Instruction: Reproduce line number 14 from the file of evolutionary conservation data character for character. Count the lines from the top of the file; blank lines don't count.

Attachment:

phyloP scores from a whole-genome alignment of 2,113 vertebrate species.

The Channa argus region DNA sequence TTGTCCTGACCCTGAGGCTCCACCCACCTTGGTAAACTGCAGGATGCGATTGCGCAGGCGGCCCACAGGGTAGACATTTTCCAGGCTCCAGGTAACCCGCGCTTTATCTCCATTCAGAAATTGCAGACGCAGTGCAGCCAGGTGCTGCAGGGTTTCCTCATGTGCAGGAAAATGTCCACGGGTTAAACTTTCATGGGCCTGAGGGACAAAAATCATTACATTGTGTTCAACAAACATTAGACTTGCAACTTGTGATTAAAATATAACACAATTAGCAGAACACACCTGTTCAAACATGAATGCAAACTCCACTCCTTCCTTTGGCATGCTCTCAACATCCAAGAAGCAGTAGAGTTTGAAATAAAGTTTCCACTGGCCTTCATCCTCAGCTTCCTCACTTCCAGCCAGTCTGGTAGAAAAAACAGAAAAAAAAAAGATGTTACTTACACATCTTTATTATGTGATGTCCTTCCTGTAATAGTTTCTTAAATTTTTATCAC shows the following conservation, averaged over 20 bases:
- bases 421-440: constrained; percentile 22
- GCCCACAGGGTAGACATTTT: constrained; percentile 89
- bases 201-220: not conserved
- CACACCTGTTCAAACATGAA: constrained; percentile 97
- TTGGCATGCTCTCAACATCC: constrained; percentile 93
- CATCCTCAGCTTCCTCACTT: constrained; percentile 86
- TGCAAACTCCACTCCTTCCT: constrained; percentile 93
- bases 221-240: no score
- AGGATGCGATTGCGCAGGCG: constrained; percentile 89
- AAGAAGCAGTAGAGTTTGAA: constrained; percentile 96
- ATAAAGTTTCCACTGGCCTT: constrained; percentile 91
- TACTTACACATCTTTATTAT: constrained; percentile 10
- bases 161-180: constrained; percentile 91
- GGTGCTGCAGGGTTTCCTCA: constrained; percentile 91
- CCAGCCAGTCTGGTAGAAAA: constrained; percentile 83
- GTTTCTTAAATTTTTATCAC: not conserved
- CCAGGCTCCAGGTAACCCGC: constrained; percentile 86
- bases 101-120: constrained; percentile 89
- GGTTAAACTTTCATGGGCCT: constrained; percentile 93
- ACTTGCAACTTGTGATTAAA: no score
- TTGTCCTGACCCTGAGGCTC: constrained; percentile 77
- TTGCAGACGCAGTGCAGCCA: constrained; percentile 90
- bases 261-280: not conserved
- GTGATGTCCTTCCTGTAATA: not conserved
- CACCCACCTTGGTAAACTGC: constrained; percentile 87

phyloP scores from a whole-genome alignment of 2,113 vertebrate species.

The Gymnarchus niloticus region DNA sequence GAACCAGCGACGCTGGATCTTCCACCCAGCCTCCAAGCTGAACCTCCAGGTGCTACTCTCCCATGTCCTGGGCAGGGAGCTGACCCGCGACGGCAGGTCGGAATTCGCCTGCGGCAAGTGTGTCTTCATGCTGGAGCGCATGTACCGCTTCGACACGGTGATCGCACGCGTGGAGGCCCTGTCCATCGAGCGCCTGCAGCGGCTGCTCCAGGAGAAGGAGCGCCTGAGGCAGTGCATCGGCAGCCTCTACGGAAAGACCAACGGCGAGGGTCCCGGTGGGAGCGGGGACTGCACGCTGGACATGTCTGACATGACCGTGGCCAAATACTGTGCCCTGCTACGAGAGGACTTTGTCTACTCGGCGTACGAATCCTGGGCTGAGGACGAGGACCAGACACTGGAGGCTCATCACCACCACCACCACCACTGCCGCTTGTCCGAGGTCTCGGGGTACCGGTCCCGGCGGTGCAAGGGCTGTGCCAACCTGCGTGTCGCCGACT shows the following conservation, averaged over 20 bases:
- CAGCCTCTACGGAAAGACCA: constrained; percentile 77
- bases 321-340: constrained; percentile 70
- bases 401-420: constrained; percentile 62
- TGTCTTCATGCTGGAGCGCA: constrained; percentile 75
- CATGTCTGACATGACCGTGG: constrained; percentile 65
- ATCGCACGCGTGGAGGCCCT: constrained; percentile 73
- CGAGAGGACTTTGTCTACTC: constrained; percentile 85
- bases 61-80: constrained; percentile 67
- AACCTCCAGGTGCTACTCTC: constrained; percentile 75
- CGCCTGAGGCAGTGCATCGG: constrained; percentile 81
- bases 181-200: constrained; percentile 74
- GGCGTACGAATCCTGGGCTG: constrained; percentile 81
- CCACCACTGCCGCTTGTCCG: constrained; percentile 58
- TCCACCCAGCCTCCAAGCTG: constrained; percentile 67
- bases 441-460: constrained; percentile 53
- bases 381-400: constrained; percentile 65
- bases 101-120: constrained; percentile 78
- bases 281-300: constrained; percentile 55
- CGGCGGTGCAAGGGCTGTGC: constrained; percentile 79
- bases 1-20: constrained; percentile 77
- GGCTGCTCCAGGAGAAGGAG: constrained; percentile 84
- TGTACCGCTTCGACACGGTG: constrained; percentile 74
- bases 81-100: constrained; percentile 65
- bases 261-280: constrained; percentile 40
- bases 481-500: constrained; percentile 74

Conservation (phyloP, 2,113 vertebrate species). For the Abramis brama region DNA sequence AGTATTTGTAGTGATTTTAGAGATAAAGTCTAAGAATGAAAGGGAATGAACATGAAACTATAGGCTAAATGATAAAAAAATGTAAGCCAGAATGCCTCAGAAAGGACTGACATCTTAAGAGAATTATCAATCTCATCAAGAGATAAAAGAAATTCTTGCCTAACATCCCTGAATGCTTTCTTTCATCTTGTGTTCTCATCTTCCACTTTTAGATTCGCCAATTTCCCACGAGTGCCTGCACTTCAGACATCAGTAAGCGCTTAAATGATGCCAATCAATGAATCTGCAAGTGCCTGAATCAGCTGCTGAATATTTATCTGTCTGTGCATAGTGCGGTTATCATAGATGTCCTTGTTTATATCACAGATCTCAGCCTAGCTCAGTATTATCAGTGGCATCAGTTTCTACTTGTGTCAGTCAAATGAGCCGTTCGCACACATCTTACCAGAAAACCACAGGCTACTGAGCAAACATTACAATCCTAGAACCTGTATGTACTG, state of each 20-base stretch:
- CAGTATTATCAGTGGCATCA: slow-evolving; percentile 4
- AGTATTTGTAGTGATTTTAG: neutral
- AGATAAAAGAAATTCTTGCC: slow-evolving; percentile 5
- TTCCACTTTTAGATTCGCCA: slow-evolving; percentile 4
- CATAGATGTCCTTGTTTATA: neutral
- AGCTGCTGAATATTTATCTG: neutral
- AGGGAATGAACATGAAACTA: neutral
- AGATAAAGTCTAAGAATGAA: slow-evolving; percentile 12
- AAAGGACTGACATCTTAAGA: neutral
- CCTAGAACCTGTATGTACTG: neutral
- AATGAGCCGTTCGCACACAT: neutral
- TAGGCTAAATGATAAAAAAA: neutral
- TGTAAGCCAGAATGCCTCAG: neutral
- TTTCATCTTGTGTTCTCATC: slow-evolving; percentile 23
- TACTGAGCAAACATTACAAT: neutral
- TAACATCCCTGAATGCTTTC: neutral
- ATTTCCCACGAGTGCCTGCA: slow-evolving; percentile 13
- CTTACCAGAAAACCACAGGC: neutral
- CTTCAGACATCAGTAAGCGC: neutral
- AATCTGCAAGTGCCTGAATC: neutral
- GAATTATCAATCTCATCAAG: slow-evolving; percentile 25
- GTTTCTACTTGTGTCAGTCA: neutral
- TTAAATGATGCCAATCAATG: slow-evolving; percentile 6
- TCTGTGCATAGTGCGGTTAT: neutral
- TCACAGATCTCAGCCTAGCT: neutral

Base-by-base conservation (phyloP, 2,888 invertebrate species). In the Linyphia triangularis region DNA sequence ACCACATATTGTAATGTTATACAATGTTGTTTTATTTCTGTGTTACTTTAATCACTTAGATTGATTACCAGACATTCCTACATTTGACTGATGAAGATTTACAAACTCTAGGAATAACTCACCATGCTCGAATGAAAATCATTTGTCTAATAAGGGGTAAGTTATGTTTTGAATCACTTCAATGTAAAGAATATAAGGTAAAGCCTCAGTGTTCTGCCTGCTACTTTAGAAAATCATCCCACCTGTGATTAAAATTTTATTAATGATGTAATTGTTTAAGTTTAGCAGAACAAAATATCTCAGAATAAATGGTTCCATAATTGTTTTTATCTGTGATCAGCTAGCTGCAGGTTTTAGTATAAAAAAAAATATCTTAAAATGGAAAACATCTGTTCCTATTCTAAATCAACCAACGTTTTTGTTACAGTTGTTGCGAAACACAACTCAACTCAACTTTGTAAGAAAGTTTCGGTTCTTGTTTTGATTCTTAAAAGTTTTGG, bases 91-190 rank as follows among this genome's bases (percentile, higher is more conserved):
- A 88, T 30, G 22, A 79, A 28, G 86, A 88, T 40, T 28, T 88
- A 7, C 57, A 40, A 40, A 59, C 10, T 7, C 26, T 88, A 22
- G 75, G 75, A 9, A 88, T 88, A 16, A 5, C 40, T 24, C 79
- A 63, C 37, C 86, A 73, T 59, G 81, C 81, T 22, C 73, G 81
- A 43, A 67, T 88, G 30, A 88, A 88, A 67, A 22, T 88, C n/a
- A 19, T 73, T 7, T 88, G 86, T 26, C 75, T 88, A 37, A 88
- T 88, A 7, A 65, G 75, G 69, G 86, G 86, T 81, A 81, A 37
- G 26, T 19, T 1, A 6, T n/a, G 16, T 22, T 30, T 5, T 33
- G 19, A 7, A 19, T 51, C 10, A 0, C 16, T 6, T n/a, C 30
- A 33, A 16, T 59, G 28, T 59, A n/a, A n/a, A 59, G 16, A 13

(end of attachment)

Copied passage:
- TACTTACACATCTTTATTAT: constrained; percentile 10